tails 3.JPG
tails 3.JPG (15.75 KiB) Viewed 28 times
Sometimes the behavior of the line looks strange, like for the snap cast for example. The trajectory of the loop slightly deviates from its original place (it moves sideways), and somehow surprisingly the loop rolls over and climbs in the air (there is no lift here). The external force responsible for that is the weight of the “ground leg”. Internal tension may vary because the rotation speed of the loop varies and also because the linear density of the line can change (e.g. leader entering the loop).

Coming back to the loop nose which starts climbing (1.88 s) before the line accelerates (2.05 s), what forces can cause this change? Gravity acting through the rod leg (increasing sag)? Force at rod tip? Or some drag forces (e.g. fly leg, eventually fly). One difficulty lies in the relative importance of these forces, and at the end of a cast, the winners are drag forces. I do not have an answer at this time.

Merlin
Fly rods are like women, they won't play if they're maltreated
Charles Ritz, A Flyfisher's Life

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Graeme H
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Re: Lift force acting on a fly line

#267

Post by Graeme H » Mon Jul 15, 2019 6:34 am

Merlin wrote:
Mon Jul 15, 2019 6:18 am
Can anyone explain why there is a tail pointing down in the rod leg?
Yes.

The tell tails are not "massless". The line in the rod leg had stopped moving down and was beginning to move up again, but the tell tail you refer to was still dropping due to its own inertia after the line stopped its downwards vertical travel.

This is in the seconds 37 - 43 in the video.
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Graeme H
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Re: Lift force acting on a fly line

#268

Post by Graeme H » Mon Jul 15, 2019 6:54 am

Merlin wrote:
Mon Jul 15, 2019 6:18 am
Did you notice that there is no form drag detected by tails around the top of the loop? is it due to the way there are attached to the line?
Yeah, funny about that! :pirate: This is the crux of the problem for many people. If you think the loop has form drag due to its shape, you're always going to struggle with the question of "what is happening in the loop?". Being "loop centric" for all your casting experience is the root cause of this misunderstanding.

I will once again state this because people are not reading it properly: the line in the nose of the loop has lost virtually all of its forward velocity.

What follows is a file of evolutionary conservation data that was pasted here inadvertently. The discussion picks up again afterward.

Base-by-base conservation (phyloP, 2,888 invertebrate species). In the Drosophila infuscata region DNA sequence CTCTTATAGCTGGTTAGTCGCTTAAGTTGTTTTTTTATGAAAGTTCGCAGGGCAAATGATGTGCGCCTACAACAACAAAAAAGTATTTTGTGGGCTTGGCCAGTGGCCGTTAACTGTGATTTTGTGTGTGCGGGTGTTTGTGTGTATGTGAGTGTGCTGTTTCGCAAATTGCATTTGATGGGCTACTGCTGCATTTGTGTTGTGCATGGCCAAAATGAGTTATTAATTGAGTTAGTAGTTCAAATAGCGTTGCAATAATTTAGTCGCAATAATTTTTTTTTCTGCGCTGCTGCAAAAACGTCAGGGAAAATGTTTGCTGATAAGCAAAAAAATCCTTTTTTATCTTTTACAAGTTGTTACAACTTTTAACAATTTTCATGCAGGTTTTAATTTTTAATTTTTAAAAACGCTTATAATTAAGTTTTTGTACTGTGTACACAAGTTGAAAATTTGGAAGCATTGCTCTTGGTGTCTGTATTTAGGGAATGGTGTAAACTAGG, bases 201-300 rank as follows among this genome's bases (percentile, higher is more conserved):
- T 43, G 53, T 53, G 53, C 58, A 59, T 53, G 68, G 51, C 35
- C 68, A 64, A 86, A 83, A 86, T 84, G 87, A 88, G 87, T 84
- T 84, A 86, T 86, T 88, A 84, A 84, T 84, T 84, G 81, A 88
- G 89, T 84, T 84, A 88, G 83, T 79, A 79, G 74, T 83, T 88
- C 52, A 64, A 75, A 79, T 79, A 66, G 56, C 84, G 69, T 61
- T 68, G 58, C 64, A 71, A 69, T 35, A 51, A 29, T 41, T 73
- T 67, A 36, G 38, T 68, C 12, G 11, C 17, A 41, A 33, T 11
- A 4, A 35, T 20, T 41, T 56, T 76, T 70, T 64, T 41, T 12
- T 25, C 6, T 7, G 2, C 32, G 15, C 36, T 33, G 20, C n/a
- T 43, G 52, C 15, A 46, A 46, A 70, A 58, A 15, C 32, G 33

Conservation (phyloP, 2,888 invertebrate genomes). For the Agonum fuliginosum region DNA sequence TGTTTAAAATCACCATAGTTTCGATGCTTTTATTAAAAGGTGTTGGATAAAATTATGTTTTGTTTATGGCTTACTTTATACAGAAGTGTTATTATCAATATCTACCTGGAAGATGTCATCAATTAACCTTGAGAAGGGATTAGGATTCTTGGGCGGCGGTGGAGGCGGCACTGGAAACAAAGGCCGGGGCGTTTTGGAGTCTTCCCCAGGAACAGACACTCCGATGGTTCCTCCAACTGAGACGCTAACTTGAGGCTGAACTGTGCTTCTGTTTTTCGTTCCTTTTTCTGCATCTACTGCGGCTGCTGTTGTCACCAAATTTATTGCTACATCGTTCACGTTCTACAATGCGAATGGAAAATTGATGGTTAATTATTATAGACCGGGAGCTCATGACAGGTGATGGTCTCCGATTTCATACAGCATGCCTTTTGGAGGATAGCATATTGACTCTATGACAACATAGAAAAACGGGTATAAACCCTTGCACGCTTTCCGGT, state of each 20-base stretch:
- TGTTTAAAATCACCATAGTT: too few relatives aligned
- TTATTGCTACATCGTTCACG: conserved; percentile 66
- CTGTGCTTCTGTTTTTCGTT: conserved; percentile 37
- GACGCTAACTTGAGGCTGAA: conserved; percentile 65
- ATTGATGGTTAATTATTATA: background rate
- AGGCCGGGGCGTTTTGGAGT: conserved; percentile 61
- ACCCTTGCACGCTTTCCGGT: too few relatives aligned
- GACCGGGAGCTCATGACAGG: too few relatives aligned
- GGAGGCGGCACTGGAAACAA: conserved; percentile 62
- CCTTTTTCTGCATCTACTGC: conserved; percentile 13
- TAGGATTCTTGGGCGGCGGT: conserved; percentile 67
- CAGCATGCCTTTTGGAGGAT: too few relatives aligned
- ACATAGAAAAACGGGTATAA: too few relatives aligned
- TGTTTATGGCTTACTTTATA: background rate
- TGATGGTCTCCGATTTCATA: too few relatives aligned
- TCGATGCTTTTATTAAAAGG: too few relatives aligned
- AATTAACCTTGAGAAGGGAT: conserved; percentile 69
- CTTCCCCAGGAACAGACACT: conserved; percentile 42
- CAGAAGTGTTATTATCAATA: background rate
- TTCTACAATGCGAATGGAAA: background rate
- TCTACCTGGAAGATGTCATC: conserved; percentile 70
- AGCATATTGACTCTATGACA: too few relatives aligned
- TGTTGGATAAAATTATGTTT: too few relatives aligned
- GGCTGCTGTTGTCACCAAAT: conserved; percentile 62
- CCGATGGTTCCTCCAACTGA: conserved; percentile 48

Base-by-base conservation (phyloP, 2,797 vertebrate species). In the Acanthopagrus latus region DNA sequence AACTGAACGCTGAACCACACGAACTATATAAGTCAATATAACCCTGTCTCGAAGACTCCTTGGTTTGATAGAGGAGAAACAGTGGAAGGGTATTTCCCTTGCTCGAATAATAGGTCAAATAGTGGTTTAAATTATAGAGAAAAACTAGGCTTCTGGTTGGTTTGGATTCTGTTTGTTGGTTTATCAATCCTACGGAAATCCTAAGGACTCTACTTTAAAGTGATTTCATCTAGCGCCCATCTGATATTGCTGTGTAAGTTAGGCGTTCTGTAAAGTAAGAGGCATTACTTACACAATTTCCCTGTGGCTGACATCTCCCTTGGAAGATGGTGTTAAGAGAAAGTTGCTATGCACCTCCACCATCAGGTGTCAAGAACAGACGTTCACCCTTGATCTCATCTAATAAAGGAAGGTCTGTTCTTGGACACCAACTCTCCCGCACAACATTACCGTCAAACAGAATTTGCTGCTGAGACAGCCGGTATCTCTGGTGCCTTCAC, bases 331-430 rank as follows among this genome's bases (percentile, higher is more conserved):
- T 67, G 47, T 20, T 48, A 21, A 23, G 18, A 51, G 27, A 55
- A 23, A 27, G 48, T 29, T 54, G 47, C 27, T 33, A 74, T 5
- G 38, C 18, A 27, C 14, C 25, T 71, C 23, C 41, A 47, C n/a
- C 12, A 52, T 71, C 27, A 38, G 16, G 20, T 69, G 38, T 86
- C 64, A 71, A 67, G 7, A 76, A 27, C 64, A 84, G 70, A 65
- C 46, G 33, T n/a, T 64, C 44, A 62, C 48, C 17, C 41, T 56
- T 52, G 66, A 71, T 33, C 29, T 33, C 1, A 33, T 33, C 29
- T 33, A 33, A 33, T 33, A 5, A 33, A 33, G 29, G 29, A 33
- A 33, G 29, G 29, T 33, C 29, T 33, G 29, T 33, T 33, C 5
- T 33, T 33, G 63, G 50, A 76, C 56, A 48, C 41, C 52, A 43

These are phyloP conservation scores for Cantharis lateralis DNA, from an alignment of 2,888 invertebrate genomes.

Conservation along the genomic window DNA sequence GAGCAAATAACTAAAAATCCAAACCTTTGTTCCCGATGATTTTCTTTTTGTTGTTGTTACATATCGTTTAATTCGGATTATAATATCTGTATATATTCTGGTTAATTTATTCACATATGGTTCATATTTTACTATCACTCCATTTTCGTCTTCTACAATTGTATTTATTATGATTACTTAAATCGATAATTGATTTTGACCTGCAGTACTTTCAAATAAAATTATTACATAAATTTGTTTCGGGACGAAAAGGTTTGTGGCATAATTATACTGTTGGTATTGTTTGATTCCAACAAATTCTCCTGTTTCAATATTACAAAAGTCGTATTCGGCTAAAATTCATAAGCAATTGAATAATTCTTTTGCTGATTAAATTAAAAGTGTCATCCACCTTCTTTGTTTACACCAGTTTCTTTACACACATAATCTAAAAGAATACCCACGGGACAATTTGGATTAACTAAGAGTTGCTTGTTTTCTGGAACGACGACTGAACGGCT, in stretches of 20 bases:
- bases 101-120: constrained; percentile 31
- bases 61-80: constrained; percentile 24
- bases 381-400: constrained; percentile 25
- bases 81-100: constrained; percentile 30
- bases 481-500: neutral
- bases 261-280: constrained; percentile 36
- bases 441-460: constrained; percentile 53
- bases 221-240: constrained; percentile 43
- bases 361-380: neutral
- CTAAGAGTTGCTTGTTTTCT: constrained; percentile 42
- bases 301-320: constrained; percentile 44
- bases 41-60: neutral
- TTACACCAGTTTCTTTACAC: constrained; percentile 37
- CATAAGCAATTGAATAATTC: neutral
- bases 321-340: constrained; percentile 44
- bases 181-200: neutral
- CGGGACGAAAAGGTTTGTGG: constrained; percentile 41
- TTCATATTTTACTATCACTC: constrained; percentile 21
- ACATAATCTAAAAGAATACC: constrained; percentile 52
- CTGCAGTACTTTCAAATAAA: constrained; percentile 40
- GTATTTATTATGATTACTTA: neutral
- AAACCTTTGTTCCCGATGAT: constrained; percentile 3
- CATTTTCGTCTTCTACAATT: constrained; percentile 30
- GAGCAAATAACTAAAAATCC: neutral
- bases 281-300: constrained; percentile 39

The line in the nose of the loop is travelling mostly down, so the tell-tail is nearly vertical.

The tell tail in the loop nose is horizontal only when line is being shot.

I have video of dozens of casts showing this to be the case. I have Tracker data that clearly shows this to be the case. If you want a "carpet bombing" of it, I'll create a long video showing cast after cast with vertical tell tails in the loop nose. Boring as bat shit, but maybe learning by rote is the only way?

Yes, it's a shock to find out the loop nose doesn't have the form drag you think it does, especially when all the perceived wisdom is saying that "sharp loops are aerodynamic". (Sharp loops are indicative of a well-focused line velocity vector, making them efficient for long casts.) It just doesn't work the way you probably think it does. Make your own videos if you don't believe mine. Like I said, this is all very repeatable science.

Cheers,
Graeme
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Dirk le Roux
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Re: Lift force acting on a fly line

#269

Post by Dirk le Roux » Mon Jul 15, 2019 7:14 am

Graeme H wrote:
Mon Jul 15, 2019 6:54 am

The tell tail in the loop nose is horizontal only when line is being shot.

I have video of dozens of casts showing this to be the case. I have Tracker data that clearly shows this to be the case. If you want a "carpet bombing" of it,
Hi Graeme

I would be very interested in a few (only :) ) clips of the line shot loop footage.

Regards,
Dirk

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Graeme H
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Re: Lift force acting on a fly line

#270

Post by Graeme H » Mon Jul 15, 2019 7:20 am

Merlin wrote:
Mon Jul 15, 2019 6:22 am
Coming back to the loop nose which starts climbing (1.88 s) before the line accelerates (2.05 s), what forces can cause this change? Gravity acting through the rod leg (increasing sag)? Force at rod tip? Or some drag forces (e.g. fly leg, eventually fly). One difficulty lies in the relative importance of these forces, and at the end of a cast, the winners are drag forces. I do not have an answer at this time.
Merlin,

The loop is where the fly leg becomes the rod leg. If the fly leg is going up, the loop goes up too.

Not every fly leg is perfectly straight in the vertical direction.

Hump.jpg
Very rough drawing ....
Hump.jpg (10.14 KiB) Viewed 21 times

As the line at A enters the loop, the loop maintains its height.

As the line at B enters the loop, the loop rises.

As the line at C enters the loop, the loop drops.

As the line at D enters the loop, the loop maintains its height.

The loop is not the line. It has no trajectory of its own. It's only the place where the fly leg is prevented from going forward.

Cheers,
Graeme